A study conducted by University of Maine graduate students recorded noise levels in four video arcades. The study found noise levels so extreme that visitors in the arcades risked temporary hearing loss in just 30 seconds of exposure. Extended or frequent exposure at such levels may result in permanent hearing loss or tinnitus.
The graduate researchers examined local children ages 11 to 15 years and their use of video arcades. They found that 77 percent of the children spent an average of one hour a week in video arcades.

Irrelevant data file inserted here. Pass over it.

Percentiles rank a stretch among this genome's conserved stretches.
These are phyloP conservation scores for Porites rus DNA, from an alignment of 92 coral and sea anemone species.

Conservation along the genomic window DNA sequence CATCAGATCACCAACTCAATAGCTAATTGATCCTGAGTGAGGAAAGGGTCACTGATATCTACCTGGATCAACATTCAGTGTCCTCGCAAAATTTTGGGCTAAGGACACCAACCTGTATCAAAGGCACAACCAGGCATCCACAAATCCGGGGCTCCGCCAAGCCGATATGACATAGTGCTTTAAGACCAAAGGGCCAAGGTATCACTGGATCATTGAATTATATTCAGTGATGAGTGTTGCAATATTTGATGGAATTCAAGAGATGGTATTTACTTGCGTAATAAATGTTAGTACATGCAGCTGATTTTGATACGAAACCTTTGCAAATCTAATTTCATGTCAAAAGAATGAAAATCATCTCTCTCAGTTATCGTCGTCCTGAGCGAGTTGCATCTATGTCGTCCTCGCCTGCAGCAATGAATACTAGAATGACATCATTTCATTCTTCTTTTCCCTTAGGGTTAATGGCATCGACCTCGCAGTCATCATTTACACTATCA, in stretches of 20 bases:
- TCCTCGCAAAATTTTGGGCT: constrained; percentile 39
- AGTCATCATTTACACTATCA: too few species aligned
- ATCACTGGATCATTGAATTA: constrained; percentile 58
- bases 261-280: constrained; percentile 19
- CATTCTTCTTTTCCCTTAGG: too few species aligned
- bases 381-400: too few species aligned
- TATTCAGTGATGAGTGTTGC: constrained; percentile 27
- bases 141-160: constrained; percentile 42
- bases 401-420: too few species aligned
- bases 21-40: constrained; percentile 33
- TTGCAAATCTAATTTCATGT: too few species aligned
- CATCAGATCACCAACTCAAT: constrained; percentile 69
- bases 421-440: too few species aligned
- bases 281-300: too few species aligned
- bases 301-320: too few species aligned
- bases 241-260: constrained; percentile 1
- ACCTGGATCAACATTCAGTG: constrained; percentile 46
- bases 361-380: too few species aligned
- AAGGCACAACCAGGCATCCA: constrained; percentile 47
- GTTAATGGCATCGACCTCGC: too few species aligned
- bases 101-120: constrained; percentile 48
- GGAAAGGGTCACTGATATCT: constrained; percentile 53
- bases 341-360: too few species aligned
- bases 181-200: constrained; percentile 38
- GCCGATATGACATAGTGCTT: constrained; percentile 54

In one of the arcades noise levels peaked at 114 dB, with average sound levels of 93 dB. In another the noise levels varied from 69 dB to 119 dB. In the other two arcades noise levels were more moderate and acceptable.
A continous noise level of 85 dB will result in hearing damage. At 115 dB, the noise levels are eight times higher and hearing damage may occur in 30 seconds.
The noisiest video arcade attractions were found to be action games involving racing, gunfire and fighting. Some of the loudest sound effects were amplified nonstop, even if no one was playing.
Not only the video arcade customers put their hearing at risk in this environment. Arcade employees are even more at risk, unless they use hearing protection. They are exposed to the high noise levels repeatedly and for longer periods of time.
Source: The University of Maine - News